Weekend Risk Heightened by North Korean Holiday
Risk aversion is creeping back into the markets on Friday as traders prepare for what could be another troubling weekend in the ongoing stand-off between the US and North Korea.
Weekend risk has been ramped up in recent months as tensions between the two countries has escalated. As recent as last weekend, a hydrogen bomb test from North Korea triggered safe haven flows at the open on Monday which caused a number of markets to gap at the open. It’s this that traders are concerned about, especially as the size of such gaps will be much larger should the outcome of these tests lead to a significant escalation.
What makes this weekend more concerning than others is that North Korea celebrates founding day on Saturday, which would be the perfect opportunity for it to display a show of strength, as it did on the same day last year. With that in mind, it will be interesting to see just how people trade into the close and whether the flight for safety starts early this week. We’re already seeing signs of this today with safe havens Gold, yen and the Swiss franc all higher. Equity markets are also a little mixed in a sign that risk appetite remains weak.
USD Hits Lowest Since Start of 2015
The US dollar is on course for its worst week since the end of June, down more than 1.5% at the moment and around 0.5% on the day. Traders have been bearish the dollar for the entire year so far and rather than ease up, this looks to have intensified this week. The US dollar index had stabilised around 92-93, which has repeatedly been a support zone since the start of 2015, but this eventually caved yesterday and more losses have followed.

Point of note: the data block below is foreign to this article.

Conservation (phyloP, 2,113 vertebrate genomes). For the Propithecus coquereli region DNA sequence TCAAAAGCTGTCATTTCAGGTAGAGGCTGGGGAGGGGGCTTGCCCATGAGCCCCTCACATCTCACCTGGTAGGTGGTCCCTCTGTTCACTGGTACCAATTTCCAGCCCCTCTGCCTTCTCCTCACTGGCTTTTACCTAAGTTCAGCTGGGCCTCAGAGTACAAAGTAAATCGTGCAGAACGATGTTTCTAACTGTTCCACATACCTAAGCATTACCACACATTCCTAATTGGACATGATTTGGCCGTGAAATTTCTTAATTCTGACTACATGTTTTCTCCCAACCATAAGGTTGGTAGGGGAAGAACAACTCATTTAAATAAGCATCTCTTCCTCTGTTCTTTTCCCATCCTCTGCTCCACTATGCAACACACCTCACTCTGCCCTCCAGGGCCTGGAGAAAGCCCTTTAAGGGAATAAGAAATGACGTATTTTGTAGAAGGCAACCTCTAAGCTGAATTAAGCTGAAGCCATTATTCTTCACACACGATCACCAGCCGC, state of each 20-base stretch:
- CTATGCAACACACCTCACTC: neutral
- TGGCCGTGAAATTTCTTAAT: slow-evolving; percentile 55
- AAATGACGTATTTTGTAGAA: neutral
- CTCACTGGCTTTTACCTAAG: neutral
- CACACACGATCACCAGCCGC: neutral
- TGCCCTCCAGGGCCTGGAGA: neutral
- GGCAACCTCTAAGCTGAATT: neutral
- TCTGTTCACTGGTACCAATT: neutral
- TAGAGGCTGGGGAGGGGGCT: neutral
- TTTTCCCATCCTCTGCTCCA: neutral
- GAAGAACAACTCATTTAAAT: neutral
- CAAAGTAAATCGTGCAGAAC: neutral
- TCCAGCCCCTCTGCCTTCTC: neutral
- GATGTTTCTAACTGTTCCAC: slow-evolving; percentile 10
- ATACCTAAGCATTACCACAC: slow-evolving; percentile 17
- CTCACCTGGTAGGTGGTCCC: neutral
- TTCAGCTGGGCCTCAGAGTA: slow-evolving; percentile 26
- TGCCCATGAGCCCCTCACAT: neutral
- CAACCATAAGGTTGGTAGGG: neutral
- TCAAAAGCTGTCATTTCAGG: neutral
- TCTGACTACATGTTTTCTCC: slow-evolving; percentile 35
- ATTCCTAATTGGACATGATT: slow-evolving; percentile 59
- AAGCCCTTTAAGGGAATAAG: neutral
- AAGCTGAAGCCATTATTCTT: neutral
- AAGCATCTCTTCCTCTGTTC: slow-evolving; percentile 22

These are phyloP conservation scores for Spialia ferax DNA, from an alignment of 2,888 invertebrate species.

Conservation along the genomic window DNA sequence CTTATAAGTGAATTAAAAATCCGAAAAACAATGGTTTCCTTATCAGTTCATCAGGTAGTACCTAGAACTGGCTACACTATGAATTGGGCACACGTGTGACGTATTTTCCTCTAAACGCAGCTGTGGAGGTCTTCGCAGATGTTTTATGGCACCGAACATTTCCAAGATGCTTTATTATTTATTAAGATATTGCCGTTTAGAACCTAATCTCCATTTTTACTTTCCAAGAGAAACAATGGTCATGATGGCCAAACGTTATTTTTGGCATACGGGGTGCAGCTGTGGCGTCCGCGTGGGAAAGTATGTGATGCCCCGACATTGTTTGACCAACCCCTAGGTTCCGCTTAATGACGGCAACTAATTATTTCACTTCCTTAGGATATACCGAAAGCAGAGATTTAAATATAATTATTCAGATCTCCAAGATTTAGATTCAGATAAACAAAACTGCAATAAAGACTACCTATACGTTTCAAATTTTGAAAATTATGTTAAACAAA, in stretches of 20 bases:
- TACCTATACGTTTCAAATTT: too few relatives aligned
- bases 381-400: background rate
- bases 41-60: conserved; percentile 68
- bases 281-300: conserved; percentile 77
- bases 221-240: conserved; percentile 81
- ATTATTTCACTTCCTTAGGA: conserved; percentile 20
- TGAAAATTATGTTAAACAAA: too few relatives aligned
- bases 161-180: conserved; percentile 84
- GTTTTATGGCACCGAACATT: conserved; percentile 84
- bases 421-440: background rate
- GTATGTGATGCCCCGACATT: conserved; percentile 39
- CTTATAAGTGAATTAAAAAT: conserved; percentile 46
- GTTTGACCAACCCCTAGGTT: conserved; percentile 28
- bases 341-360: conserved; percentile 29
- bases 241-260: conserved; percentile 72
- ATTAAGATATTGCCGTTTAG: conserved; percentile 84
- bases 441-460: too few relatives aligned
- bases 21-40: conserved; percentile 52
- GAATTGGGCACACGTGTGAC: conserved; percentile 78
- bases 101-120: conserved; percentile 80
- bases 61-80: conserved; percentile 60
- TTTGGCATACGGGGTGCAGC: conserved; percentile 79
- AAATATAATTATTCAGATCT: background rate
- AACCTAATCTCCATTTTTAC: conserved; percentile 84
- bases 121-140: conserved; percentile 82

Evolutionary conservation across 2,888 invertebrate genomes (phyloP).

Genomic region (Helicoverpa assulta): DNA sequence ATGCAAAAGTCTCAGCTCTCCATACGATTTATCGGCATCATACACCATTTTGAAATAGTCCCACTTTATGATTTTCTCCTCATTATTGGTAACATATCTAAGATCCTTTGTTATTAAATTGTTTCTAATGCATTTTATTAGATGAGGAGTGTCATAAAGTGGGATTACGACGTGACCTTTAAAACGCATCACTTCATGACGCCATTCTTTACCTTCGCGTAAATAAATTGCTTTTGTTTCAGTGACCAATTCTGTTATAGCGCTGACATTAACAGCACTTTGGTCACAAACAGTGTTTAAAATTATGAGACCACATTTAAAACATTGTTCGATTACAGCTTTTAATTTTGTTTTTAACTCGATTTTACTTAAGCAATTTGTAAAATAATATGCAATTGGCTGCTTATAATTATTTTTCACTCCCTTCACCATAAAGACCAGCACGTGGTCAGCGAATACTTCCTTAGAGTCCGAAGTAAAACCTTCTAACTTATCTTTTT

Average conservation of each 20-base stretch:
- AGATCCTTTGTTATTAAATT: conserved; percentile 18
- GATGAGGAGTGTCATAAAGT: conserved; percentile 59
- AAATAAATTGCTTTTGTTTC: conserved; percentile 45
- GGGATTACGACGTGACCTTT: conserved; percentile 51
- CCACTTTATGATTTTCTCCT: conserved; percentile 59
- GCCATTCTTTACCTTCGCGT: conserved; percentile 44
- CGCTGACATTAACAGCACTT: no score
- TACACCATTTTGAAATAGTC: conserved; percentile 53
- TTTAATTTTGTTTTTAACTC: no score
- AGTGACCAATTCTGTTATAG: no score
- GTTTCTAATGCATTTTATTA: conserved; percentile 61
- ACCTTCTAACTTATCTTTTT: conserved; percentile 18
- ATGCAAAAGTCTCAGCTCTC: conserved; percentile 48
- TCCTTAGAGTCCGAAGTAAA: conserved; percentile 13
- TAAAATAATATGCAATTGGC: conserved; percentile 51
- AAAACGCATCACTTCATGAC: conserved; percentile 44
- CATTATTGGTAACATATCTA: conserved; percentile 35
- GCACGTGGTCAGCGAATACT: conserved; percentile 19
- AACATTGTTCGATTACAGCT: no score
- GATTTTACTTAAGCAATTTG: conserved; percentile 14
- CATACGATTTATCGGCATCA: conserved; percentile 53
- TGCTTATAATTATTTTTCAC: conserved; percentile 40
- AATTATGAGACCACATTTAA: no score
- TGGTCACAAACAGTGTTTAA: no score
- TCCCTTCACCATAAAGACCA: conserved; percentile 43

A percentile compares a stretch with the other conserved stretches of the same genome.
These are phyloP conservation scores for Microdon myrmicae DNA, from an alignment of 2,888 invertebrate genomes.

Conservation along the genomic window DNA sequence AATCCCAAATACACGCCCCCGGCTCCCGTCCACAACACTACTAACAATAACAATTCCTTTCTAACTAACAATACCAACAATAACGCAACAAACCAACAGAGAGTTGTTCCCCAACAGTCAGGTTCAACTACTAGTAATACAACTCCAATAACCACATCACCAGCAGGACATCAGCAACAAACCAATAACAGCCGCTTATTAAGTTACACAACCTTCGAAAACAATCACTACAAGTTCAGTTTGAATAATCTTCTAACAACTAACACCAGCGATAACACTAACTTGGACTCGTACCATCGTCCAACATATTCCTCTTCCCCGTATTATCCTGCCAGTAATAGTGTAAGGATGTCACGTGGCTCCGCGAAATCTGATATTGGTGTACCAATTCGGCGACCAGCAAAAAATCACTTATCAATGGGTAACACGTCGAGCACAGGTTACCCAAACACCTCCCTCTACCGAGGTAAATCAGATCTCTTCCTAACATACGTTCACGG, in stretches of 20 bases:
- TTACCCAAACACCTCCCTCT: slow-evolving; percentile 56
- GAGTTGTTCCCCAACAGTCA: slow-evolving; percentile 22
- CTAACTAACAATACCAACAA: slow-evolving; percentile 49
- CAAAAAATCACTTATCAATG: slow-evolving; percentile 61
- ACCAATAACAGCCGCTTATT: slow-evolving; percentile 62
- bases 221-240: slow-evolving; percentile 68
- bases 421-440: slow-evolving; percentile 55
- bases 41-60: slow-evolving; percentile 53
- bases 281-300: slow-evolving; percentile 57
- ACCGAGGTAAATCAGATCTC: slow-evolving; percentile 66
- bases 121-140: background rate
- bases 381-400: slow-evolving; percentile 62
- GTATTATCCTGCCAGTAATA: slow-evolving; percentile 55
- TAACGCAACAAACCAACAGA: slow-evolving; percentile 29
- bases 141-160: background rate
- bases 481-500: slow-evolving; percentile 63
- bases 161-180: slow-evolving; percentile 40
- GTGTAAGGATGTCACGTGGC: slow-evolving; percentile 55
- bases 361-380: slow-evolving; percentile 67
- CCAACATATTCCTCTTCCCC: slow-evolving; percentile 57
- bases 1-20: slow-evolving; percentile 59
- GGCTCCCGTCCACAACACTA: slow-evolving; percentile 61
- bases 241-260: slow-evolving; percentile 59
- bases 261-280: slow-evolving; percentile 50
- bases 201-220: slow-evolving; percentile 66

Source – Thomson Reuters Eikon
Mario Draghi’s failed efforts to stem the euros rise against the dollar on Thursday with dovish remarks – well, as dovish as he could manage without intentionally misleading – has made matters worse for the greenback. With key technical levels now broken in a number of dollar pairs, I struggle to see any reason to be bullish on the currency. While other central banks are becoming less dovish, or in the case of the Bank of Canada more hawkish, the Fed is doing the opposite and the greenback is in freefall.
Safe Haven Gold Breaks $1,350
There is a danger when there’s such a broad market consensus such as this, that the market is primed for a correction, but I don’t think we’re quite there yet. Gold and other commodities are certainly feeling the benefit of the dollar’s decline and with the yellow metal now trading above $1,350 for the first time in over a year, further upside may lie ahead, with the next test coming around $1,375.
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